The museum is the first of its kind in the world. Prior to its opening this month, the pieces in the collection had been on display in Coleman’s home in Portland and could only be seen by appointment when he wasn’t busy giving lectures or teaching courses as an adjunct professor at USM. “The visibility here is so much better,” he said, “because there’s set hours and people know when to come in.”
Coleman hopes the museum will appeal to everyone, regardless of how familiar they are with Cryptozoology. “Everybody has said they can look for hours and find new things on the shelves,” he said. “It has different layers. For people who are involved at another level, they get into looking at the different [footprint] casts. For people who have never really been here, they kind of go through fast and get that overview.”
Coleman offers a membership option to the museum and says that he plans to rotate certain displays every three months so that there is always something new and different to look at. “People from around the country want to donate stuff,” he said. “It’s just going to keep growing. There’s no way to stop that.”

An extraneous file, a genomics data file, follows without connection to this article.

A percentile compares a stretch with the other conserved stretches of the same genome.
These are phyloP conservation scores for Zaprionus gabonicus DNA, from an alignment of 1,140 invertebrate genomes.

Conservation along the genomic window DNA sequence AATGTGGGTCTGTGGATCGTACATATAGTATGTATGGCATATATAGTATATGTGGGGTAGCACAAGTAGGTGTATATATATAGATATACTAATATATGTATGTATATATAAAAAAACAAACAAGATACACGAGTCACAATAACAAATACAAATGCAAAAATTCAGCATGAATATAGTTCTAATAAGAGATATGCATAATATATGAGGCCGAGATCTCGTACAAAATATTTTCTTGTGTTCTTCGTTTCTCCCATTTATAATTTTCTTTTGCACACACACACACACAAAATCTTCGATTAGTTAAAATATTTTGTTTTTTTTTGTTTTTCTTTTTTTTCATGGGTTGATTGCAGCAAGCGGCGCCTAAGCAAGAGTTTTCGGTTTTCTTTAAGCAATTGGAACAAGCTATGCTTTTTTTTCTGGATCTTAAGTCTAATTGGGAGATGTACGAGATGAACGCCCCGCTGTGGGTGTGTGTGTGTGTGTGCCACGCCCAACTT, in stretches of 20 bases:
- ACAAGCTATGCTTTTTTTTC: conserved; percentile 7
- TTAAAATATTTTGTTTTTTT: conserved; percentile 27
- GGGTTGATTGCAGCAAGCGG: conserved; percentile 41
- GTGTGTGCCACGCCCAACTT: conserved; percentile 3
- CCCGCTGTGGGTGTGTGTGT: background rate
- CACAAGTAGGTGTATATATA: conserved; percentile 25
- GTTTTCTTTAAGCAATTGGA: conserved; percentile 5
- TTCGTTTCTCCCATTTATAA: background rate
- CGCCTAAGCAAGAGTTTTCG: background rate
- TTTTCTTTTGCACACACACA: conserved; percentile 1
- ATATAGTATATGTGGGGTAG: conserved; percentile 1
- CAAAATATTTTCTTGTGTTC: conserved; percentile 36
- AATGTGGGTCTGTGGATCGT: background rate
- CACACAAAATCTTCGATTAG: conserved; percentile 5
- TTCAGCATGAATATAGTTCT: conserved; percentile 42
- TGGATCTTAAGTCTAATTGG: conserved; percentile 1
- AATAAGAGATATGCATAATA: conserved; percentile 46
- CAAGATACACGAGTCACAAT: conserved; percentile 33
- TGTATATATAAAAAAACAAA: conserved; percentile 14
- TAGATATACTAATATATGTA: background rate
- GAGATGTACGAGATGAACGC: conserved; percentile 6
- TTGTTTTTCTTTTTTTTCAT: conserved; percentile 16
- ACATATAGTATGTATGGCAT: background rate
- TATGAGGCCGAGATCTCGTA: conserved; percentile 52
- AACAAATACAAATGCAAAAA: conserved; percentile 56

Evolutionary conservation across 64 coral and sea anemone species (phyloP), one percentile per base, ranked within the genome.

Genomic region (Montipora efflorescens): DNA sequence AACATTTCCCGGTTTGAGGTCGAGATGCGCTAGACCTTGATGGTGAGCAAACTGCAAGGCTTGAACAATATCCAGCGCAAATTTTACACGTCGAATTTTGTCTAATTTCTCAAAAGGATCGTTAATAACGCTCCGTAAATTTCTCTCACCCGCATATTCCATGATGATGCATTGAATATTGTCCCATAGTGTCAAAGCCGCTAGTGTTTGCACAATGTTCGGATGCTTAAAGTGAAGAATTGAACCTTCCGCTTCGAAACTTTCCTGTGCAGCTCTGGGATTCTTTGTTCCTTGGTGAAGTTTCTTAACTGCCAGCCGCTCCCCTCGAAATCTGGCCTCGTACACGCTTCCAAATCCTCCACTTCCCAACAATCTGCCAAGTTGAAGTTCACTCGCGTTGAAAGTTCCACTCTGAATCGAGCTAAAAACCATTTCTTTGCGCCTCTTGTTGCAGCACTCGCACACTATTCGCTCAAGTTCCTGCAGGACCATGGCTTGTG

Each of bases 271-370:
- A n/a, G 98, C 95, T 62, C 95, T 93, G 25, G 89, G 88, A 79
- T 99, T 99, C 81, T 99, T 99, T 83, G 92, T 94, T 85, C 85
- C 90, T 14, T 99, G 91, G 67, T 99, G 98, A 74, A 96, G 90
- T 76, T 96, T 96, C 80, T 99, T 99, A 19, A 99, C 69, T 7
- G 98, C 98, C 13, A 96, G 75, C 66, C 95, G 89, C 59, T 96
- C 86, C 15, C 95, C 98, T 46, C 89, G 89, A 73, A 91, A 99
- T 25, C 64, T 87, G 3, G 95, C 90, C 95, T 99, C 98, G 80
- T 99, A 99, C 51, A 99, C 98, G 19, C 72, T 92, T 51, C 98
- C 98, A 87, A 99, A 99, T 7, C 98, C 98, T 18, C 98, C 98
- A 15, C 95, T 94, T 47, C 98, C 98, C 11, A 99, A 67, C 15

Michelle Souliere, who writes the Strange Maine blog in addition to running the Green Hand bookstore, thinks that the mystery/sci-fi focus of her book store compliments Coleman’s museum nicely and will continue to draw people into the space. “There’s always things to look into,” she said. “There’s never a shortage of weird things in the world. There’s mystery to be found everywhere that human beings and nature produce anomalies.”
Special thanks for the benefit on behalf of the International Cryptozoology Museum, organized by volunteer coordinator Jeff Meuse, at Ricetta’s held on Tuesday, November 17, 2009.
Loren Coleman is one of the world’s leading cryptozoologists, some say “the” leading living cryptozoologist. Certainly, he is acknowledged as the current living American researcher and writer who has most popularized cryptozoology in the late 20th and early 21st centuries. Starting his fieldwork and investigations in 1960, after traveling and trekking extensively in pursuit of cryptozoological mysteries, Coleman began writing to share his experiences in 1969. An honorary member of Ivan T. Sanderson’s Society for the Investigation of the Unexplained in the 1970s, Coleman has been bestowed with similar honorary memberships of the North Idaho College Cryptozoology Club in 1983, and in subsequent years, that of the British Columbia Scientific Cryptozoology Club, CryptoSafari International, and other international organizations. He was also a Life Member and Benefactor of the International Society of Cryptozoology (now-defunct). Loren Coleman’s daily blog, as a member of the Cryptomundo Team, served as an ongoing avenue of communication for the ever-growing body of cryptozoo news from 2005 through 2013. He returned as an infrequent contributor beginning Halloween week of 2015. Coleman is the founder in 2003, and current director of the International Cryptozoology Museum in Portland, Maine.